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Do Institutions Own Shares In Athersys, Inc. (NASDAQ:ATHX)?

Simply Wall St

The big shareholder groups in Athersys, Inc. (NASDAQ:ATHX) have power over the company. Large companies usually have institutions as shareholders, and we usually see insiders owning shares in smaller companies. Companies that have been privatized tend to have low insider ownership.

Athersys is a smaller company with a market capitalization of US$211m, so it may still be flying under the radar of many institutional investors. In the chart below below, we can see that institutional investors have bought into the company. Let's take a closer look to see what the different types of shareholder can tell us about ATHX.

See our latest analysis for Athersys

NasdaqCM:ATHX Ownership Summary, July 31st 2019

What Does The Institutional Ownership Tell Us About Athersys?

Institutional investors commonly compare their own returns to the returns of a commonly followed index. So they generally do consider buying larger companies that are included in the relevant benchmark index.

As you can see, institutional investors own 20% of Athersys. This suggests some credibility amongst professional investors. But we can't rely on that fact alone, since institutions make bad investments sometimes, just like everyone does. When multiple institutions own a stock, there's always a risk that they are in a 'crowded trade'. When such a trade goes wrong, multiple parties may compete to sell stock fast. This risk is higher in a company without a history of growth. You can see Athersys's historic earnings and revenue, below, but keep in mind there's always more to the story.

NasdaqCM:ATHX Income Statement, July 31st 2019

We note that hedge funds don't have a meaningful investment in Athersys. There is some analyst coverage of the stock, but it could still become more well known, with time.

Insider Ownership Of Athersys

While the precise definition of an insider can be subjective, almost everyone considers board members to be insiders. Management ultimately answers to the board. However, it is not uncommon for managers to be executive board members, especially if they are a founder or the CEO.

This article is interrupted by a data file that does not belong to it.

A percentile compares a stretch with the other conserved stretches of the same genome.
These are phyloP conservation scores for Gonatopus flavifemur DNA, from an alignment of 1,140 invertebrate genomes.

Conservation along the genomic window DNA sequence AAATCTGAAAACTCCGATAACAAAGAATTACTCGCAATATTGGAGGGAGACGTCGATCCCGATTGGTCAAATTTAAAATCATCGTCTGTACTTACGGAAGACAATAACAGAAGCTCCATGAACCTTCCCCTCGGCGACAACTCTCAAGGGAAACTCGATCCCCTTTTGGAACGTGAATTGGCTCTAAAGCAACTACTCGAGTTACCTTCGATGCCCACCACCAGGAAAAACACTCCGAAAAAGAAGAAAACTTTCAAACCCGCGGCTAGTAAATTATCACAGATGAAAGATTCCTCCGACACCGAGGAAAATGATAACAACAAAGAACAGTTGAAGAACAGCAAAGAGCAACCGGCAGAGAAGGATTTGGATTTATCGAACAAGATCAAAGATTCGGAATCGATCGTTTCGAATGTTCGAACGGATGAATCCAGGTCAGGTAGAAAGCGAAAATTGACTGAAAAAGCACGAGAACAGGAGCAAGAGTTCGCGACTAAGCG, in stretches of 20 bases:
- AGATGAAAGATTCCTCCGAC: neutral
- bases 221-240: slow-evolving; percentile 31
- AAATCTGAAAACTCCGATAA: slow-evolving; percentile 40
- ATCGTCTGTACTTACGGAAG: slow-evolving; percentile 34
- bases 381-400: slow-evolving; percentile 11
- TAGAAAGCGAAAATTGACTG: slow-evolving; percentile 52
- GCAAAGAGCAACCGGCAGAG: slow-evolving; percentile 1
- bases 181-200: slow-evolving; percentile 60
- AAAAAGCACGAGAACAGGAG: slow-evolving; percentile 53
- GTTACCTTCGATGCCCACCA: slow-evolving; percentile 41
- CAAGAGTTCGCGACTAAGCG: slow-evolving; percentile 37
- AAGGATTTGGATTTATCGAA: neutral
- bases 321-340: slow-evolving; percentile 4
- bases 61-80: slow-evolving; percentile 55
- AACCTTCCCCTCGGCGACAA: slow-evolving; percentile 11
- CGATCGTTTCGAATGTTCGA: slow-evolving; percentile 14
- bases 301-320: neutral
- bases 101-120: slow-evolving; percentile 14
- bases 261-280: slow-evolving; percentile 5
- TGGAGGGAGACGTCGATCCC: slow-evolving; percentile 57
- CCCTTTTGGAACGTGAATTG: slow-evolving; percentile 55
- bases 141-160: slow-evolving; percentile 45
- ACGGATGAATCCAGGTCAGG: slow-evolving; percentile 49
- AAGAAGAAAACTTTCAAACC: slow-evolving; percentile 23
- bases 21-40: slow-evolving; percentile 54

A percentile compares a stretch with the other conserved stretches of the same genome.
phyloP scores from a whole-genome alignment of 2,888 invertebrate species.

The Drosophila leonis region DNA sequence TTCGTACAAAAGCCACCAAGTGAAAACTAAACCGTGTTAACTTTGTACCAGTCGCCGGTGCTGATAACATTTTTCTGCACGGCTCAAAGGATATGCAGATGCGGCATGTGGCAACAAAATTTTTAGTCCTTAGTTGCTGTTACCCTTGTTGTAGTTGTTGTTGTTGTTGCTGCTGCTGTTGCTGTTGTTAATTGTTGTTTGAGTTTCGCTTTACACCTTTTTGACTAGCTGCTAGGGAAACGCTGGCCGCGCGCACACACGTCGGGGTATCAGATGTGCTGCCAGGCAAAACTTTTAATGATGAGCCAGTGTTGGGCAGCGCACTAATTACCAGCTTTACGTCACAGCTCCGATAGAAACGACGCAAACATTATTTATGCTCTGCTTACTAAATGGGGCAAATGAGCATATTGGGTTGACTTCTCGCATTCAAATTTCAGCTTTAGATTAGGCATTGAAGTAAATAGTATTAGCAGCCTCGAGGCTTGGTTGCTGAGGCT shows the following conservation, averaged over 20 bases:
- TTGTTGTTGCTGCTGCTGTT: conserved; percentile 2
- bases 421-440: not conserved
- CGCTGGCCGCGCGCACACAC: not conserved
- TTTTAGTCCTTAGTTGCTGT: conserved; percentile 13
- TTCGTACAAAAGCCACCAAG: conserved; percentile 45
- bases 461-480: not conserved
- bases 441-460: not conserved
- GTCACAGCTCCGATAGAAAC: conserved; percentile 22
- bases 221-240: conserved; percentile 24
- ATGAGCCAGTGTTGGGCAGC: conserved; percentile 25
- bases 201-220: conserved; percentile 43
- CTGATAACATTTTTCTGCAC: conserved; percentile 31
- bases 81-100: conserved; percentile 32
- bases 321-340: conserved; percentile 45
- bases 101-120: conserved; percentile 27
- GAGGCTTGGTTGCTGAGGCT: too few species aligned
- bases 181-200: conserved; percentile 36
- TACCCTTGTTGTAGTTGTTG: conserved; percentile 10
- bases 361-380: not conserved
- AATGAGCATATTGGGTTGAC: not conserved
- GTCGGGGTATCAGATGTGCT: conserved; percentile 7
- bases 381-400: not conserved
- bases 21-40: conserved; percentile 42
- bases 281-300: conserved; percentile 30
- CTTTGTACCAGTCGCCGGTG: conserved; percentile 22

I generally consider insider ownership to be a good thing. However, on some occasions it makes it more difficult for other shareholders to hold the board accountable for decisions.

Shareholders would probably be interested to learn that insiders own shares in Athersys, Inc.. As individuals, the insiders collectively own US$3.8m worth of the US$211m company. Some would say this shows alignment of interests between shareholders and the board. But it might be worth checking if those insiders have been selling.

General Public Ownership

The general public -- mostly retail investors -- own 70% of Athersys . This size of ownership gives retail investors collective power. They can and probably do influence decisions on executive compensation, dividend policies and proposed business acquisitions.

Public Company Ownership

We can see that public companies hold 8.0%, of the ATHX shares on issue. This may be a strategic interest and the two companies may have related business interests. It could be that they have de-merged. This holding is probably worth investigating further.

Next Steps:

While it is well worth considering the different groups that own a company, there are other factors that are even more important.

I like to dive deeper into how a company has performed in the past. You can access this interactive graph of past earnings, revenue and cash flow, for free .

If you are like me, you may want to think about whether this company will grow or shrink. Luckily, you can check this free report showing analyst forecasts for its future.

NB: Figures in this article are calculated using data from the last twelve months, which refer to the 12-month period ending on the last date of the month the financial statement is dated. This may not be consistent with full year annual report figures.

We aim to bring you long-term focused research analysis driven by fundamental data. Note that our analysis may not factor in the latest price-sensitive company announcements or qualitative material.

If you spot an error that warrants correction, please contact the editor at editorial-team@simplywallst.com. This article by Simply Wall St is general in nature. It does not constitute a recommendation to buy or sell any stock, and does not take account of your objectives, or your financial situation. Simply Wall St has no position in the stocks mentioned. Thank you for reading.